If you want to scale the knowledge you have about your customers and employees, and replicate it across a big organization and in far more complex and unpredictable situations, you need to have data — widely accessible and retrievable records of interactions with consumers, employees, and clients. This is where technology can have the biggest impact — in the process of capturing or creating digital records of people (e.g., what they do, who they are, what they prefer, etc.). We call this “digitization,” or the process of datafying human behavior, translating it into standardized signals (0s and 1s). It is useful to remember this, because the real benefits from technology are not “hard” (i.e., cheaper systems or infrastructure), but “soft” (i.e., capturing valuable data).
Although data has been hailed as the new oil, just like with oil, the value depends on whether we can clean it, refine it, and use it to fuel something impactful. Without a model, a system, a framework, or reliable data science, any data will be useless, just like 0s and 1s. But with the right expertise and tools, data can be turned into insights. This is where technology gives way to analytics — the science that helps us give meaning to the data. To the degree that we have meaningful insights, a story, a notion of what may be going on and why, or a model, we will be able to test this model through a prediction. The point here is not to be right, but to find better ways of being wrong. All models are wrong to some degree, but some are more useful than others.
But even getting to the insights stage is not enough. As a matter of fact, the most interesting, captivating, and curious insights will go to waste without a solid plan to turn them into actions. As Ajay Agrawal and colleagues argue, even with the best AI, data science, and analytics, it is up to us humans to work out what to do with a prediction. Suppose that your insights tell you that a certain type of leader is more likely to derail — how will you change your internal hiring and development process? Or what if it tells you that customers dislike a certain product — how will this influence your product development and marketing strategy? And suppose that you can predict if some clients are at risk of going to your competitors, what will you do? AI can make predictions, and data can give us insights, but the “so what” part requires actions, and these actions need the relevant skills, processes, and change management. This is why talent plays such a critical role in unlocking (or indeed blocking) your digital transformation.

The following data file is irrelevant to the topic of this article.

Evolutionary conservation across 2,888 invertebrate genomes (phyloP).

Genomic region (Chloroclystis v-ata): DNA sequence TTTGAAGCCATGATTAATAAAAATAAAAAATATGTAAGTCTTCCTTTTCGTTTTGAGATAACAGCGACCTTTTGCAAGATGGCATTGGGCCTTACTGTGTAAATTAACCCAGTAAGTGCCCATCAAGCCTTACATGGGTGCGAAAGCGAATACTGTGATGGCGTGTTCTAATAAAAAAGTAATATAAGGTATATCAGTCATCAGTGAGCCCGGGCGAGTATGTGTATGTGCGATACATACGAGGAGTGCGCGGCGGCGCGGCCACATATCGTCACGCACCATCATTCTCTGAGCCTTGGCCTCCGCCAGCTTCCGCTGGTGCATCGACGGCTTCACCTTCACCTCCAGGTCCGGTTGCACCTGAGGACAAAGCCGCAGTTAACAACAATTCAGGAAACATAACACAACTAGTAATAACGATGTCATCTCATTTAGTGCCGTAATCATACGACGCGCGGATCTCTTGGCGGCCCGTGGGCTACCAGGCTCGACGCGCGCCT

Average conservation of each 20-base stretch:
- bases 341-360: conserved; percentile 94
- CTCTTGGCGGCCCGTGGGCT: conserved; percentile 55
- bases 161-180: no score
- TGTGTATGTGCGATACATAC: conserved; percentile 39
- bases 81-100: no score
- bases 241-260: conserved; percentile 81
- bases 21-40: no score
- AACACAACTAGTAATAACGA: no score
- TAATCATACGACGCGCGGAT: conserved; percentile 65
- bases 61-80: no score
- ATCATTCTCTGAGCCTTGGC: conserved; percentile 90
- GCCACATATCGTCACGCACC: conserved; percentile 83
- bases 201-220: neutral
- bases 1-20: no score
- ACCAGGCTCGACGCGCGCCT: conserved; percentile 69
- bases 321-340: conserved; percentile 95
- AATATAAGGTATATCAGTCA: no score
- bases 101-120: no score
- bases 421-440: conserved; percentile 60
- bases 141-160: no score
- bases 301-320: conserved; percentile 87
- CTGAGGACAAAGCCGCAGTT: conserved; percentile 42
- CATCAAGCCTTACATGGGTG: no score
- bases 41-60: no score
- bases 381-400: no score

In the final stage of the process, you can evaluate results or impact. Except this is not really the final step — after you evaluate results, you need to go back to the data. The results themselves become part of the new, richer, dataset, which will be augmented and improved with the findings of the process. In this iterative process or retroactive feedback loop, you enable your insights to become more predictive, more meaningful, and more valuable, which itself gives more value to the data. And in that process, you enhance and develop the people skills that are needed to produce a great synergy between humans and technology.
In short, the critical part of digital transformation is not “digital” but “transformation.” Our world has changed dramatically in the past two decades, and adapting your organization to these changes cannot be achieved overnight, or simply by buying new technologies, or collecting more data. What is needed is a shift in mindset, culture, and talent, including upskilling and reskilling your workforce so that they are future-ready. That said, there is one thing that hasn’t changed — namely the fact that all of this is just the new version of an old task or challenge every leader has always faced throughout human history: to prepare their teams and organizations for the future, and create a better future. Nobody is truly a leader if they are in charge and keep things as they are. Leadership is always an argument with the past, with tradition — it is the essential task of leaders to create a bridge between the past and the future, and in that sense digital transformation is not an exception to the rule, but the name we give to today’s bridge.